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18 December 2015, 12:29
Offences carried out online are likely to increase "significantly'' and could lead to a rise in the volume of recorded crime, a new report has warned.
HM Inspector of Constabulary Derek Penman said while overall crime continues to fall across Scotland, the nature of crime is changing and increasingly taking place online where it can be harder to investigate.
The warning was contained in his annual report for 2014/15, which looked at a number of issues surrounding Police Scotland, which he found to have had "a challenging year''.
While he noted the force's overall performance remains strong, he found "major financial challenges persist'' and morale among officers and staff is mixed.
He also highlighted issues surrounding the commitment to having 1,000 extra officers, saying the increased use of police officers performing backroom tasks is "not sustainable''.
Setting the report in context, Mr Penman noted that reported crime across Scotland remains at a 41-year low, with a 5% reduction since last year.
Crimes of violence decreased by 6%, continuing a downward trend, while crimes of dishonesty, fire-raising and vandalism were also down.
There was an 11% increase in reported sexual crime while the clear-up rate for all recorded crime reached the third-highest level since 1976.
Mr Penman warned: "The nature of crime is changing and increasingly taking place online where it can be more difficult to identify, record and investigate.
"As Police Scotland improves its response to these new and emerging threats, it is likely that volume crimes including fraud and other cyber-enabled offences will increase significantly and impact on the historic reductions in reported crime.''
Mr Penman found that officers and police staff remain strongly committed, in often challenging circumstances, to providing a good service to the communities they serve.
He praised the response to policing challenges posed by major events such as the Commonwealth Games and Ryder Cup, and the force's response to the Glasgow bin lorry tragedy.
But he noted ongoing pressure on staff, including senior officers, is impacting on morale.
"There are concerns that both increasing and changing demands are combining with reduced availability of officers within local policing to impact on the ability to provide an effective service,'' Mr Penman wrote.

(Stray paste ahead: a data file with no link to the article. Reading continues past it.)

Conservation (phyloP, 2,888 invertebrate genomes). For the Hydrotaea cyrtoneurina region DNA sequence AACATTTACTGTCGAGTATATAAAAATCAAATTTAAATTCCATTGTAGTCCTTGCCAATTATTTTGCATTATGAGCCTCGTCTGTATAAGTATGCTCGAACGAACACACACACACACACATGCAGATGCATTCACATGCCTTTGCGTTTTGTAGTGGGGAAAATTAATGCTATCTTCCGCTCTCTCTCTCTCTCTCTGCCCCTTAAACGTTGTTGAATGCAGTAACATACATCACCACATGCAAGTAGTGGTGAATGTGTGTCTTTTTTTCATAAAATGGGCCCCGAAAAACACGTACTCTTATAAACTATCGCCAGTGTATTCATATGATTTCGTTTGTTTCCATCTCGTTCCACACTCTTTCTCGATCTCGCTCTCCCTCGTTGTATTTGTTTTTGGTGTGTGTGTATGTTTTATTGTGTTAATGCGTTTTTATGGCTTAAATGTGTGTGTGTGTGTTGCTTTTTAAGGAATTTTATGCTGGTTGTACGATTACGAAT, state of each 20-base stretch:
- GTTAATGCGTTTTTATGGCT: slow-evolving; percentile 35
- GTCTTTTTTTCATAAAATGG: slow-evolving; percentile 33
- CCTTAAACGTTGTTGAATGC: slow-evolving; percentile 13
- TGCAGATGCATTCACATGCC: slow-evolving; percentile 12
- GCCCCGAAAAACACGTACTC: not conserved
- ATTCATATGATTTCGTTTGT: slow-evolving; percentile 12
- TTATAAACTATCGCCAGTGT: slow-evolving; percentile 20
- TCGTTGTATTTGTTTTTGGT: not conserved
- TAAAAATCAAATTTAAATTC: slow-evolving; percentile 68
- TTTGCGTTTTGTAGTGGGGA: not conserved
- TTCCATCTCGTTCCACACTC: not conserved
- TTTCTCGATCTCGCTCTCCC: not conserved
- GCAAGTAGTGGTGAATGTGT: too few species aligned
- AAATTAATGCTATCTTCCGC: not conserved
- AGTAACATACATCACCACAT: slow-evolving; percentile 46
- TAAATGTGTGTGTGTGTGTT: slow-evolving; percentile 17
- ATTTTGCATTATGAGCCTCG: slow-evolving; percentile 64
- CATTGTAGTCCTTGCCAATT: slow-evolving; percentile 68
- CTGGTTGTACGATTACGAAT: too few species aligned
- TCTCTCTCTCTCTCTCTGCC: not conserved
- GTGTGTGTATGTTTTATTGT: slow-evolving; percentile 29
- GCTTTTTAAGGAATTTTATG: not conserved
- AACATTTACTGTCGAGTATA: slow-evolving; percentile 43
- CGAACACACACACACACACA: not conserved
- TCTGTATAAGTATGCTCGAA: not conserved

He welcomed the Scottish Government's commitment to maintaining an additional 1,000 officers but warned it can only remain effective if the officers continue to perform operational policing roles.
"Through our various inspections, I have observed the reduction in skilled police staff, increases in overtime and increased use of police officers in corporate functions and other settings, including projects,'' he said.
"This is not sustainable in the medium to longer term and there is a need to accelerate the development of a wider workforce strategy that articulates the optimum balance of police officers and police staff needed to deliver the policing of Scotland within a balanced budget.''
Mr Penman called for the SPA and Police Scotland to look at their financial strategy.
He stated: "In terms of sustainability, major financial challenges persist.
"Although Police Scotland has reported that more than £130 million of savings targets have been achieved in the first two years, there remains a need for both the SPA and Police Scotland to be clear about future structures and have accessible transition plans that will deliver sustainable savings.''
Mr Penman also recognised the contribution of former chief constable Sir Stephen House and former SPA chair Vic Emery "in leading policing through an unprecedented level of change''.
They are being succeeded by Phil Gormley and Andrew Flanagan respectively.